accesses the same stuff.


True, but doing all that text manipulation is C is going to be very hard
to do and maintain.


What about using embedded perl? I've never done it before but the mention of it
in manpages has flashed past my eyes a couple of times so I know it's possible.

Did the discuss decide on what was required for this. Last I noticed was that
there was a distinction being made between system and user tables but I don't
recall seeing a 'requirements' summary.
Nigel

---------------------------(end of broadcast)---------------------------
TIP 2: you can get off all lists at once with the unregister command
(send "unregister YourEmailAddressHere" to ma*******@postgresql.org)

Nov 12 '05 #214
Nigel J. Andrews wrote:
The reason that it needs to be rewritten in C is that it needs access to
internal stuff that the backend doesn't expose. (For example, the
transaction counter, end-of-WAL pointer, etc.) I don't think Perl would
offer anything except creating an entirely new dependency for Postgres.
Also, C code would be easier to keep in sync with the backend code that
accesses the same stuff.


True, but doing all that text manipulation is C is going to be very hard
to do and maintain.


What about using embedded perl? I've never done it before but the mention of it
in manpages has flashed past my eyes a couple of times so I know it's possible.

Did the discuss decide on what was required for this. Last I noticed was that
there was a distinction being made between system and user tables but I don't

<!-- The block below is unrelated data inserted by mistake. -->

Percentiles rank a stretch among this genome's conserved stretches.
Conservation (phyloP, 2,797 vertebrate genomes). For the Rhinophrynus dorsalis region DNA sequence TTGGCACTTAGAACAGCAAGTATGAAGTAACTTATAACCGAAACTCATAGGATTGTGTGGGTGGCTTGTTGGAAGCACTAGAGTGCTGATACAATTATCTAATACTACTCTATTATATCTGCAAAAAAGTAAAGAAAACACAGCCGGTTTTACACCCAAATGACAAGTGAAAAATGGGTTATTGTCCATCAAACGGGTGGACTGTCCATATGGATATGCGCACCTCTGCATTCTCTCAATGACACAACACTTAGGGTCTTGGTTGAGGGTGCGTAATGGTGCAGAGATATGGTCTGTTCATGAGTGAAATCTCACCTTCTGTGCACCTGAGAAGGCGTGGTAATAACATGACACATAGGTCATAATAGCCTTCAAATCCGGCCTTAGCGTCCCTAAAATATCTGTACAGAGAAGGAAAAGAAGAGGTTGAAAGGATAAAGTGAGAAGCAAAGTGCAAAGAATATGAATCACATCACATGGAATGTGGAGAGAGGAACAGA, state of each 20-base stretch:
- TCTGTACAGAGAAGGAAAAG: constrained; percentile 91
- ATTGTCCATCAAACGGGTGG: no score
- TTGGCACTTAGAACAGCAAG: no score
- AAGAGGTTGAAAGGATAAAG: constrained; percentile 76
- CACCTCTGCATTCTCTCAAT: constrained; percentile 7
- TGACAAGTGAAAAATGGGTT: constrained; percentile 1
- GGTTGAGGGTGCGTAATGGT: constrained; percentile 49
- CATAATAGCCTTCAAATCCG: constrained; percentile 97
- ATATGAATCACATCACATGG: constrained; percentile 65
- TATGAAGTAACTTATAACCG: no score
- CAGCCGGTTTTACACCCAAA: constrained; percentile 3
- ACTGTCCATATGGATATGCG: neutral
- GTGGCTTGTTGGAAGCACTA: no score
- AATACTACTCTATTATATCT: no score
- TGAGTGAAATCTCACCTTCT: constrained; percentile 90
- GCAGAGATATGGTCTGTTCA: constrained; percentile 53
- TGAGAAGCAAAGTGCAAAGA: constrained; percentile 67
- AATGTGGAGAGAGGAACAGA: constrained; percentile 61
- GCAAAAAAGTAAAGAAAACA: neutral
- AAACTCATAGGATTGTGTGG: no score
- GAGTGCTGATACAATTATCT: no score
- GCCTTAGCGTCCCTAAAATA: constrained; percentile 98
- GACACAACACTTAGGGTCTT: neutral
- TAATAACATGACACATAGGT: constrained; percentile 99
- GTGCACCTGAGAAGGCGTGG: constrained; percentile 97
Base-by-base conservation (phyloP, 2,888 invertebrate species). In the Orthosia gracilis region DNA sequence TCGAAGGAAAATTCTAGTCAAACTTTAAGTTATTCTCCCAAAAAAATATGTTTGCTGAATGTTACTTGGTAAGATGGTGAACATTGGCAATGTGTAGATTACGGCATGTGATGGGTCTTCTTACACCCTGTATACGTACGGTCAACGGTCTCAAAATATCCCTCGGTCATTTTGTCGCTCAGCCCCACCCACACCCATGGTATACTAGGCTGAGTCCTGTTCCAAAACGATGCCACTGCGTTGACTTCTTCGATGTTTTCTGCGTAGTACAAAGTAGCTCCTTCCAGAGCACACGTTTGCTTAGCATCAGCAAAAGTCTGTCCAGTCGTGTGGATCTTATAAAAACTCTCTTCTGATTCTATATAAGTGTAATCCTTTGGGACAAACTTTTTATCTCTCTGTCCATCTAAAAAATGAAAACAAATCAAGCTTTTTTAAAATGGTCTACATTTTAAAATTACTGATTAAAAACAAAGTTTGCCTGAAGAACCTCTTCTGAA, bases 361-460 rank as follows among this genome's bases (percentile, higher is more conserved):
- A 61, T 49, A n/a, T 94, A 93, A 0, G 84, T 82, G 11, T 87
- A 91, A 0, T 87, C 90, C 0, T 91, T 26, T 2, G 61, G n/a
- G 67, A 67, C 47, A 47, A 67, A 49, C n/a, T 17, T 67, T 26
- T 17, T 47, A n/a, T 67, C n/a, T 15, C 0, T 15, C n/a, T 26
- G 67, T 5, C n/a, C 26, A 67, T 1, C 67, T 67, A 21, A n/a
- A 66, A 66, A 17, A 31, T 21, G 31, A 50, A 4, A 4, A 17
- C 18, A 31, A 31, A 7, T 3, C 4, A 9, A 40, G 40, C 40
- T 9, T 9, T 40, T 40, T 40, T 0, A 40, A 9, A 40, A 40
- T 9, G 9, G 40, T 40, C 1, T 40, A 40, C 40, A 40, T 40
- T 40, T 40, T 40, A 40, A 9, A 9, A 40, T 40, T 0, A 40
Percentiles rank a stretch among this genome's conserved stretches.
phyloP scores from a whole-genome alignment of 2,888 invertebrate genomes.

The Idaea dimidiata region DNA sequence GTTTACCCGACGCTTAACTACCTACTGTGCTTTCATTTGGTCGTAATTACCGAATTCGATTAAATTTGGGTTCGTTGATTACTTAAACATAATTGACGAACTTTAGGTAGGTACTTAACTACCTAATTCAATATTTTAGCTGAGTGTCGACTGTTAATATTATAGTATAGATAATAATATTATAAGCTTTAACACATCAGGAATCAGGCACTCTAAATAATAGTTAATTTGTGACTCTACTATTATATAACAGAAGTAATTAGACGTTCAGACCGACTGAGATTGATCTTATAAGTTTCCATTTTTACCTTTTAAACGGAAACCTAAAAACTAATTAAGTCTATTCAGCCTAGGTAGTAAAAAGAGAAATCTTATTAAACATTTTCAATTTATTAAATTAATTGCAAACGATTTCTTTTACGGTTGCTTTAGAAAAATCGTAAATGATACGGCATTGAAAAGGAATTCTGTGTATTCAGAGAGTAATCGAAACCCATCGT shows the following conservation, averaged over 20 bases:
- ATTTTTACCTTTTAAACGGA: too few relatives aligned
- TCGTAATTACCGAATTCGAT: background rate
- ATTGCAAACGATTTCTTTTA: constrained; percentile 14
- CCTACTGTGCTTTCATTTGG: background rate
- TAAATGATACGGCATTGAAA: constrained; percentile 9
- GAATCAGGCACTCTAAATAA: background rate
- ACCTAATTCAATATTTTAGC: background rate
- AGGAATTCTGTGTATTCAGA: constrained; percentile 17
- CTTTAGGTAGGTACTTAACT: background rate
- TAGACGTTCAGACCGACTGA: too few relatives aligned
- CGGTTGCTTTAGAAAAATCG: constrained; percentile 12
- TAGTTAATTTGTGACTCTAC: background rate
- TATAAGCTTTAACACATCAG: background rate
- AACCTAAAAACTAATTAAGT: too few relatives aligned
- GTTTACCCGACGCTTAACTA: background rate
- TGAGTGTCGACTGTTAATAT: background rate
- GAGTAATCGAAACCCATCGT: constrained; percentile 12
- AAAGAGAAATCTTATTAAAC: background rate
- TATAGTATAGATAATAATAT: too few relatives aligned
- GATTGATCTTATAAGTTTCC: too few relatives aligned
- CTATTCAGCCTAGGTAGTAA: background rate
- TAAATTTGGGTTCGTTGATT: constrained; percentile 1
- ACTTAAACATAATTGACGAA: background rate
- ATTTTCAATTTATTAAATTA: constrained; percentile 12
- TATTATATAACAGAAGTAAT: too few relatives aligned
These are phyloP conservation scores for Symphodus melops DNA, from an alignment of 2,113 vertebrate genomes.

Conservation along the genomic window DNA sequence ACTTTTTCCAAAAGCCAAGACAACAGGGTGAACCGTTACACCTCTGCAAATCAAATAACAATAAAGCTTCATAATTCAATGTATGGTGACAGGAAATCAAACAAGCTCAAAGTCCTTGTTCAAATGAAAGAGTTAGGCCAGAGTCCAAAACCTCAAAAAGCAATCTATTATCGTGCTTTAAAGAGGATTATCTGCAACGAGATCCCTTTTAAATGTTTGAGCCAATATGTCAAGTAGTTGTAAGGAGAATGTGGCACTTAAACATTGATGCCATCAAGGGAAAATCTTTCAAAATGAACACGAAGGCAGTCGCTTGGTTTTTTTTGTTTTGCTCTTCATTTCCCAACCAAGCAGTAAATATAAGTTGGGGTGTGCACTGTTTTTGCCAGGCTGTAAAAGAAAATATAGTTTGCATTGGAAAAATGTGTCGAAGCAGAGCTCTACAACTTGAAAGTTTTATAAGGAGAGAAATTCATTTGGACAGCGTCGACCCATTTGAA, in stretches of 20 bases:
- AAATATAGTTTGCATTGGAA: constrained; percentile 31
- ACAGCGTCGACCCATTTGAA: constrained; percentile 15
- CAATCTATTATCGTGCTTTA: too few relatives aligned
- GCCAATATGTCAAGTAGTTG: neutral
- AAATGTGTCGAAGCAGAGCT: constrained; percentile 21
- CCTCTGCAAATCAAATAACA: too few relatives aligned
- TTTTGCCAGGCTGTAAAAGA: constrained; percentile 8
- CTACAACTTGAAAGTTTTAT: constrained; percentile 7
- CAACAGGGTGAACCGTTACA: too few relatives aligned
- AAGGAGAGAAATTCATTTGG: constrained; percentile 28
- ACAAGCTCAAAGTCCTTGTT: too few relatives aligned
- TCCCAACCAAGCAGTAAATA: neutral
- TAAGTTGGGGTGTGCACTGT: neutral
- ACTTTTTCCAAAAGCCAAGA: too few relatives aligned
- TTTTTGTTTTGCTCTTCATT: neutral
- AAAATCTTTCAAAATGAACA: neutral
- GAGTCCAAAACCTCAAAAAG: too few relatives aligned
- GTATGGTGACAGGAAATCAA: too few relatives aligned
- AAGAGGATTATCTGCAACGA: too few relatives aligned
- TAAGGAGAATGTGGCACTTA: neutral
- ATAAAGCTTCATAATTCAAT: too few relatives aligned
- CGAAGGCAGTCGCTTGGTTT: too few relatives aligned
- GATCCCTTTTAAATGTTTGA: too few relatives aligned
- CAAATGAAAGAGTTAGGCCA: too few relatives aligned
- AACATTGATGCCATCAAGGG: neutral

recall seeing a 'requirements' summary.


My guess is that we could do it in Perl, and call some C programs as
required.

--
Bruce Momjian | http://candle.pha.pa.us
pg***@candle.pha.pa.us | (610) 359-1001
+ If your life is a hard drive, | 13 Roberts Road
+ Christ can be your backup. | Newtown Square, Pennsylvania 19073

---------------------------(end of broadcast)---------------------------
TIP 3: if posting/reading through Usenet, please send an appropriate
subscribe-nomail command to ma*******@postgresql.org so that your
message can get through to the mailing list cleanly

Nov 12 '05 #215
Bruce Momjian <pg***@candle.pha.pa.us> writes:
Tom Lane wrote:
The reason that it needs to be rewritten in C is that it needs access to
internal stuff that the backend doesn't expose.
True, but doing all that text manipulation is C is going to be very hard
to do and maintain.


Text manipulation? I don't think that pg_upgrade has to do much text
manipulation. (The shell-script version might do so, but that's only
because it has to cast the problem in terms of program I/O.)

regards, tom lane

---------------------------(end of broadcast)---------------------------
TIP 5: Have you checked our extensive FAQ?

http://www.postgresql.org/docs/faqs/FAQ.html

Nov 12 '05 #216
Tom Lane wrote:
Bruce Momjian <pg***@candle.pha.pa.us> writes:
Tom Lane wrote:
The reason that it needs to be rewritten in C is that it needs access to
internal stuff that the backend doesn't expose.

True, but doing all that text manipulation is C is going to be very hard
to do and maintain.


Text manipulation? I don't think that pg_upgrade has to do much text
manipulation. (The shell-script version might do so, but that's only
because it has to cast the problem in terms of program I/O.)


Uh, it seems to have to push a lot of data around, filename/relname
mapping, etc. It almost wants a database.

--
Bruce Momjian | http://candle.pha.pa.us
pg***@candle.pha.pa.us | (610) 359-1001
+ If your life is a hard drive, | 13 Roberts Road
+ Christ can be your backup. | Newtown Square, Pennsylvania 19073

---------------------------(end of broadcast)---------------------------
TIP 2: you can get off all lists at once with the unregister command
(send "unregister YourEmailAddressHere" to ma*******@postgresql.org)

Nov 12 '05 #217
On Sat, 2003-09-27 at 17:13, Tom Lane wrote:
Bruce Momjian <pg***@candle.pha.pa.us> writes:
Tom Lane wrote:
The reason that it needs to be rewritten in C is that it needs access to